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sleeping on the job

OLRB rules that sleeping on the job does not constitute “intentional misconduct” under ESA

Anyone involved in human resources may think that if an employee who works in a manufacturing facility surrounded by potential health and safety hazards is found sleeping on the job on more than one occasion, they should be dismissed for cause and disentitled to severance of any kind. That would be a reasonable “gut reaction” to this type of fact situation. In fact, such decisions are routinely upheld by both the courts and labour arbitrators.

 

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Sleeping on the job: not just for slackers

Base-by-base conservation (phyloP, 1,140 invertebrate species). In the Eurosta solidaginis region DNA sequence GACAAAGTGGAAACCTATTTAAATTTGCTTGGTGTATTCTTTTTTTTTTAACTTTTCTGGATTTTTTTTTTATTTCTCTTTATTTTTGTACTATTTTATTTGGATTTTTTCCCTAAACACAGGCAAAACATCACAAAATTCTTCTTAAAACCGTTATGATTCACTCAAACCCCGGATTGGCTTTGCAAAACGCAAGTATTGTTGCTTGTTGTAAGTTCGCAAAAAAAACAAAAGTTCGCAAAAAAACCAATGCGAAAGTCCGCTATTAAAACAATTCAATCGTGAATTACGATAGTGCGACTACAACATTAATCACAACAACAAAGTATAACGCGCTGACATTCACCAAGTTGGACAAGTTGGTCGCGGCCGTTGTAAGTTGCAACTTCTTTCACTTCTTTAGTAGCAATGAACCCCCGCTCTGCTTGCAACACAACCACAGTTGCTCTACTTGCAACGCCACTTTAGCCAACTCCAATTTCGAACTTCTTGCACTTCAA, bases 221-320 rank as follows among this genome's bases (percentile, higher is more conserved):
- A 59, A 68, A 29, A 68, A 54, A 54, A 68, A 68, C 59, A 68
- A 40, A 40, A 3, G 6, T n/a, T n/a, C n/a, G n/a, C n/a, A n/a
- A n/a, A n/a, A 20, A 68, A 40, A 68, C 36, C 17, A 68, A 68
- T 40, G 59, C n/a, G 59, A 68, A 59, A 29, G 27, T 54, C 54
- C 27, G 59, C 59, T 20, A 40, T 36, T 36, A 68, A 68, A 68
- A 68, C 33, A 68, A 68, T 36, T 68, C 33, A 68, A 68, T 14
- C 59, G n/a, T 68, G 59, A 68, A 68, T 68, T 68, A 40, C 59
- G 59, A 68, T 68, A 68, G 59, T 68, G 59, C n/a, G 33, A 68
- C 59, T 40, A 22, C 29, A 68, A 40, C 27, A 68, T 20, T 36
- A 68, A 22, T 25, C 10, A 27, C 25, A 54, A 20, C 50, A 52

If you’re like most nine-to-five workers, you probably feel a bit slow sometime after lunch. Maybe you reach for another cup of coffee or tea. Maybe you grab some fresh air, a piece of fruit or something sweet and sugary to get you through. But in many cases what you really want is to place your head on your desk and close your eyes for a few minutes. Of course you can’t though—what employer in its right mind would let you do that?

 

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